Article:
To remain successful, companies have to be ruthless about killing their own ideas. The smartest ones kill off their bad innovations quickly, as happened today, when Netflix’s affable CEO Reed Hastings admitted that the company’s plans to separate its DVD rental service from its online streaming unit would make life unnecessarily “difficult” for its loyal customers.
The decision came three months after Netflix announced that it was creating a separate payment plan for DVDs and streamed movies, and less than three weeks after Hastings appeared in what may be the world’s cheapest-looking corporate video to offer his sincere apologies for mishandling Netflix’s confusing news — before informing users that he had more of it. Specifically, he said, beyond two payment plans, Netflix would be breaking itself into two companies: Netflix for streaming video, and brand-new Qwikster for DVD rentals.
Whether the zaniness will hurt Netflix in the long term remains to be seen, but at least we gained a very funny “Saturday Night Live” sketch from it. Check it out, along with seven other, terrible, short-lived ideas.
[slide title=”Oh, No You Didn’t, Netflix”]
This video kind of says it all. If Hastings didn’t realize how muddled his video announcement was, this SNL skit by Fred Armisen and Jason Sudeikis surely helped to clarify it for him.
[slide title=”The Microsoft Kin (Was a Sin)”]
It’s hard to feel sorry for Microsoft when one of its innovations falls on its face, both because the company has enjoyed tremendous success for so long and because we’re sort of accustomed to its innovations falling flat (though they’re sometimes improved over time).
Still, who wasn’t shocked by how quickly Microsoft killed off its Kin smart phone in the spring of 2010? Two years after spending $500 million for Danger, maker of the once-popular Sidekick smart phone, the fruit of Microsoft’s long, expensive effort to produce its own Kin lasted just 48 days. At least, that’s how long Kin phones were available for sale before being discontinued and possibly thrown into a giant incinerator in Redmond.
[slide title=”The McRib”]
McDonald’s likes to trot out this 30-year-old “innovation” for a few months every three or four years, as if to satisfy some burning need for it. The company is then quickly reminded that customers don’t go to McDonald’s for pork sandwiches and that people just find this particular number super gross.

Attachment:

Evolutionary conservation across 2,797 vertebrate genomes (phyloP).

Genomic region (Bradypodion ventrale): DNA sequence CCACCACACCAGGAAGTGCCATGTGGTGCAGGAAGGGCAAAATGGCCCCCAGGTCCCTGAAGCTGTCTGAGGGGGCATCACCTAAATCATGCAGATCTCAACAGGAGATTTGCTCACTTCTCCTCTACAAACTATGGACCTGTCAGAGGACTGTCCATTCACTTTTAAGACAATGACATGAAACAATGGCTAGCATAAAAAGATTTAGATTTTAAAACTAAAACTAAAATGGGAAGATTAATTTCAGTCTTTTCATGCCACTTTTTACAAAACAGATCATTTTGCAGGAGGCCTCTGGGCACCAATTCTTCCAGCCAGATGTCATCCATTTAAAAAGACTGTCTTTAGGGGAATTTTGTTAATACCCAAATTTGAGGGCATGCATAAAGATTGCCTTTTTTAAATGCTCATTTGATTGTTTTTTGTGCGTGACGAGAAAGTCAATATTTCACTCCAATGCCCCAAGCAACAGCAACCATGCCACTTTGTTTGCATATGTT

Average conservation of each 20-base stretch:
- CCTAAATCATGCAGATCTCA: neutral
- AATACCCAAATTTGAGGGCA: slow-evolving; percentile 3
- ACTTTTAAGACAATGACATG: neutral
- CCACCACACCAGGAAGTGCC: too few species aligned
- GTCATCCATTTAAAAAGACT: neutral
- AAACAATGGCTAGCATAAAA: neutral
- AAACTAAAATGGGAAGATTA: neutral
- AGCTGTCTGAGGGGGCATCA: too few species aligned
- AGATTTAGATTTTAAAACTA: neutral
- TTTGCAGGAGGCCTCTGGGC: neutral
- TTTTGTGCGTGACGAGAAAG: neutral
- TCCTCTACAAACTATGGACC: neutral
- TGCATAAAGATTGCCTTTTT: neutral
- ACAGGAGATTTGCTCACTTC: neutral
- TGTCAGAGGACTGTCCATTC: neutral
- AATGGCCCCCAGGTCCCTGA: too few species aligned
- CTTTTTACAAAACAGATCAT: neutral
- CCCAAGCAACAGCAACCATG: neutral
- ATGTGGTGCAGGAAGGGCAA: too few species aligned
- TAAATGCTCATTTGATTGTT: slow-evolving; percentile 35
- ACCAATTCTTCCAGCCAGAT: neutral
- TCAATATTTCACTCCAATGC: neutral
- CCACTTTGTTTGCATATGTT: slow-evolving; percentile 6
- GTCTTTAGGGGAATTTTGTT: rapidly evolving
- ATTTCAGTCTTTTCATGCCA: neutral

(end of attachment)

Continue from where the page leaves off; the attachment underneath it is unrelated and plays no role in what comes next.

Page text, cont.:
Burn the recipe, McDonald’s. It’s high time.
[slide title=”The DeLorean DMC-12 “]
The DeLorean DMC-12 was a jaw-dropper. Unfortunately, after eight years in production, there wasn’t much capital left when it made its debut in 1981. The car’s creator, former GM exec John DeLorean — who’s also credited with imagining the Pontiac GTO and igniting the muscle car craze of the ’60s — was even arrested in an alleged attempt to sell $24 million in cocaine to support the venture. DeLorean was acquitted a couple of years later, but it was already too late. After producing 8,900 models of the DMC, best known for its gull-wing doors and angular design, his car business imploded.
[slide title=”New Coke “]
[Curtain draws open. It is 1985. The following takes place over two and a half months.]
Coca Cola company to the world: Forget the old Coke! What you want is this “New Coke!”
World: This tastes lousy. Bye, Coke.
Coca Cola company: Wait, wait! OK, OK, we’ll bring back the old Coke. And hey, because we’re listening to you, our customers, we’ll pay homage to that old Coke by calling it Coke Classic!
World: Fine, whatever.
[slide title=”Jay Leno’s Prime-Time Show “]
After nearly a year of build-up, Jay Leno’s prime-time variety show lasted from September 2010 to all of … February 2011.
We all know what happened after that. #welcomebacktonightshow #sadconan
[slide title=”The Apple Newton “]
John Sculley has said that Apple invested approximately $100 million to develop the Newton.
The PDA, which debuted in 1987, was a goner by 1998. It’s no coincidence that design genius Steve Jobs — ousted from Apple in 1985 and restored as Apple CEO in 1996 — was the one to kill it.
[slide title=”The HP TouchPad”]
Usually, when a company brings back a product for “one last production run,” it’s an older product that has endeared itself to a wide base of users who want one last opportunity to buy the dream anew. Not so in the case of the HP TouchPad, an iPad competitor that was given up for dead by HP about seven weeks after its lackluster debut. In fact, it’s only because of the subsequently successful fire sale of the tablets (from $499 down to $99) that HP decide to put a few more into production.
But hurry. The sale ends October 31. Pick up your cheap TouchPad by then, or forever regret your chance to buy the rare tech gadget that was rendered obsolete before you bought it.